That’s why Coachella seemed so important. It didn’t reflect the divisiveness we see reported daily on cable news. It was an evolution from the trend of white artists like Paul Simon, Ry Cooder and Joan Baez bringing international music to American audiences. This wasn’t cultural appropriation. Tollett spent big money to bring original artists to Indio and, thanks to the borderless technology of Spotify, iTunes, Pandora and YouTube, a savvy audience was waiting to appreciate them.
It was refreshing to see so many festival-goers singing in what used to be called foreign languages. Bad Bunny asked his mammoth opening night crowd if they wanted to hear him sing in English or Spanish, and the festival-goers yelled overwhelmingly for Spanish.
I enjoyed most of the international music on a visceral level.
I loved that the Desert Cahuilla Bird Singers represented the Coachella Valley with native rhythms that transitioned seamlessly into the next act in the Gobi tent, Jupiter Bokondji and his band, Okwess (billed as Jupiter & Okwess) from the Democratic Republic of Congo. If you thought the Talking Heads was cutting edge for its time, it was only because you hadn’t heard guitar-driven bands like Okwess from Africa.
This Coachella featured more jazz bands than ever, but none would have reminded you of Miles Davis or Dave Koz. I liked Dinner Party, featuring Kendrick Lamar’s favorite saxophonist, Kamasi Washington. But my favorite sax man was Shabaka Hutchings of the London-based The Comet Is Coming. Keyboardist Dan Leavers pushed the dynamics to the intense, atmospheric levels of a great electronic DJ, but Hutchings reinforced it, creating a whole greater than its two parts with consistent, powerful blowing.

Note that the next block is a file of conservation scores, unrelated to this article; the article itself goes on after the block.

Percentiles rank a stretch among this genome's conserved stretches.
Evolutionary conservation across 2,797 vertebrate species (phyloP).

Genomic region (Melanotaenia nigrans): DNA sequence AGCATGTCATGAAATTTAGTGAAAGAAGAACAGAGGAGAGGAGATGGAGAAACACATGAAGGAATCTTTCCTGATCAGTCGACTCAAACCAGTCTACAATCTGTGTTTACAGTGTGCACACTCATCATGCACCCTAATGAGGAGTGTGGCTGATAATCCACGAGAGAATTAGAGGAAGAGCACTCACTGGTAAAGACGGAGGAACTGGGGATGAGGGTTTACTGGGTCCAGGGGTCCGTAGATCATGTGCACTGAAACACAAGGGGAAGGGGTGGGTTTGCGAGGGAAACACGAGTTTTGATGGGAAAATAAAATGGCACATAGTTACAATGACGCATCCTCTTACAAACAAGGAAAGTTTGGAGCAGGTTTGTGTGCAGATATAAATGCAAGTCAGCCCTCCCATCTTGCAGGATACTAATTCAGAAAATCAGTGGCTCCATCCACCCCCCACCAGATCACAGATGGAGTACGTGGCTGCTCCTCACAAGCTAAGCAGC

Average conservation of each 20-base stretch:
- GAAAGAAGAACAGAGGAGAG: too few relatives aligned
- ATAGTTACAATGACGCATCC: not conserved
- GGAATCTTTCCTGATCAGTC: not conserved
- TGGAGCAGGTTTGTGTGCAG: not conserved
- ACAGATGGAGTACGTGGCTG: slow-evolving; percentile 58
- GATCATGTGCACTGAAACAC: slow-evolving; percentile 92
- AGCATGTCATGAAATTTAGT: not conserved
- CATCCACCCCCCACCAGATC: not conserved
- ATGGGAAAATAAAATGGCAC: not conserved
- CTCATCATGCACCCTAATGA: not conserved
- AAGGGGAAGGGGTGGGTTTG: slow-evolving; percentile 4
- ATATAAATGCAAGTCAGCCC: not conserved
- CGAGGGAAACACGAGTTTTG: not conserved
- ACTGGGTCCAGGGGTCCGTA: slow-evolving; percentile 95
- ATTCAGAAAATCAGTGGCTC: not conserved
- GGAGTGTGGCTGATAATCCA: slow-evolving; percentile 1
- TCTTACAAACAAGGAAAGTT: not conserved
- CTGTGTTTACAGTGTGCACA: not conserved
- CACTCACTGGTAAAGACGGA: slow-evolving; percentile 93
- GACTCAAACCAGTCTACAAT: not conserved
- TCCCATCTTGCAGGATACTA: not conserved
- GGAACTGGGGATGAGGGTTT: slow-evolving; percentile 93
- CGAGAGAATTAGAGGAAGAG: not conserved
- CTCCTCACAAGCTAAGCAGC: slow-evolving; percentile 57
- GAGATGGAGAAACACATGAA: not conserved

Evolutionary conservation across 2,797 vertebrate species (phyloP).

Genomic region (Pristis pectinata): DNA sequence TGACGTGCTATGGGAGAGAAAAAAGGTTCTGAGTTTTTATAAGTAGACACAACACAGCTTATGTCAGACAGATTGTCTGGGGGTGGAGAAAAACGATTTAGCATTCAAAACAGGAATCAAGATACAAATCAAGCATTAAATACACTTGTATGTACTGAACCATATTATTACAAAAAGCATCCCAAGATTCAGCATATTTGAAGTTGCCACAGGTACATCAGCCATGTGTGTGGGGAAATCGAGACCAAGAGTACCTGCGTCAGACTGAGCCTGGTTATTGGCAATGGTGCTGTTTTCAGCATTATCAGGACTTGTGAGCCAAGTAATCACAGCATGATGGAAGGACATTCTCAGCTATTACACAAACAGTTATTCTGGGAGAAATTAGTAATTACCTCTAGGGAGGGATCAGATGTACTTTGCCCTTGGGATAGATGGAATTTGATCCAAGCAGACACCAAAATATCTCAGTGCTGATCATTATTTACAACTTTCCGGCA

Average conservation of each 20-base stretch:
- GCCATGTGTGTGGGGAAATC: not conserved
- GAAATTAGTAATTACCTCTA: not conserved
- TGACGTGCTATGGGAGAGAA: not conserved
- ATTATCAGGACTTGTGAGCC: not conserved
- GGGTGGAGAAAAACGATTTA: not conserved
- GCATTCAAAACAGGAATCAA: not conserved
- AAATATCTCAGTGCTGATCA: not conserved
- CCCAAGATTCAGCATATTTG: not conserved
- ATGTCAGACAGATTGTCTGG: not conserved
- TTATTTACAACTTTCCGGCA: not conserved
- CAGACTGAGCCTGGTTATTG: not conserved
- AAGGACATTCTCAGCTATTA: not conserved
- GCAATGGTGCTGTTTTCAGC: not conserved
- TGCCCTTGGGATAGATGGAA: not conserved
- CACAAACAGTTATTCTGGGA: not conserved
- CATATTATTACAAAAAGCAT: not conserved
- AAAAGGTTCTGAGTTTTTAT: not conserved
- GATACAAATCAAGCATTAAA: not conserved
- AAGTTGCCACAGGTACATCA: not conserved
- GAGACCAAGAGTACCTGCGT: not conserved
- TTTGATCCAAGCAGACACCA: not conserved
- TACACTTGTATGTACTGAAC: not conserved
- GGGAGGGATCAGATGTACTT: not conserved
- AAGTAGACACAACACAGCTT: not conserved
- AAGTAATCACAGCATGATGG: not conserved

One of the more surprising Coachella bands was the British-American trio, Gabriels, who have been touted by Harry Styles and Elton John. Their Sunderland, England-born keyboard player, Ryan Hope, has a studio in Palm Springs, according to the BBC, and their L.A.-based vocalist, Jacob Lusk, competed on the 2011 season of “American Idol.” Lusk performed in a tuxedo and cape and sang like a cross between a crooner and CeeLo Green.
Houston-based rapper Tobe Nwigwe, who lost the Best New Artist Grammy to Wet Leg earlier this year, found himself playing in the next tent over in the same time slot as the British indie band. I love Wet Leg’s hit, “Chaise Lounge,” and got to the Mohave tent in time to hear them sing it for their finale. But Nwigwe sang in the smaller Gobi as if he had something to prove and was definitely my favorite of the two acts.
My favorite artist in the huge Sahara structure was St. Louis-born DJ Metro Boomin – largely because of his stunning visuals that complemented his powerful electronic music.
Swedish electronic artist Eric Prydz presented the most astonishing visuals in his 3-D, augmented reality show on the Outdoor Theatre stage, titled “Holo.” Figures, including one resembling the iconic astronaut from Coachella’s 2014 exhibition, “Escape Velocity,” floated or reached out into the audience. But the imagery drove the music, rather than vice versa, and the music had to compete with my favorite Coachella act, BLACKPINK, on the main stage.
I enjoyed the K-pop band in the Sahara in 2019, but the four lead female vocalists have taken their artistry up several notches with a stage show featuring amazing male and female dance ensembles and attitudes reflecting American influences. I walked back and forth between the Coachella and Outdoor Theatre stages until I just stopped at the halfway point and experienced them both. It reminded me of my first Coachella, where I found a central point on the much smaller polo grounds of 1999 and soaked in the cacophony of sounds coming from five stages, realizing I had never experienced anything like this before.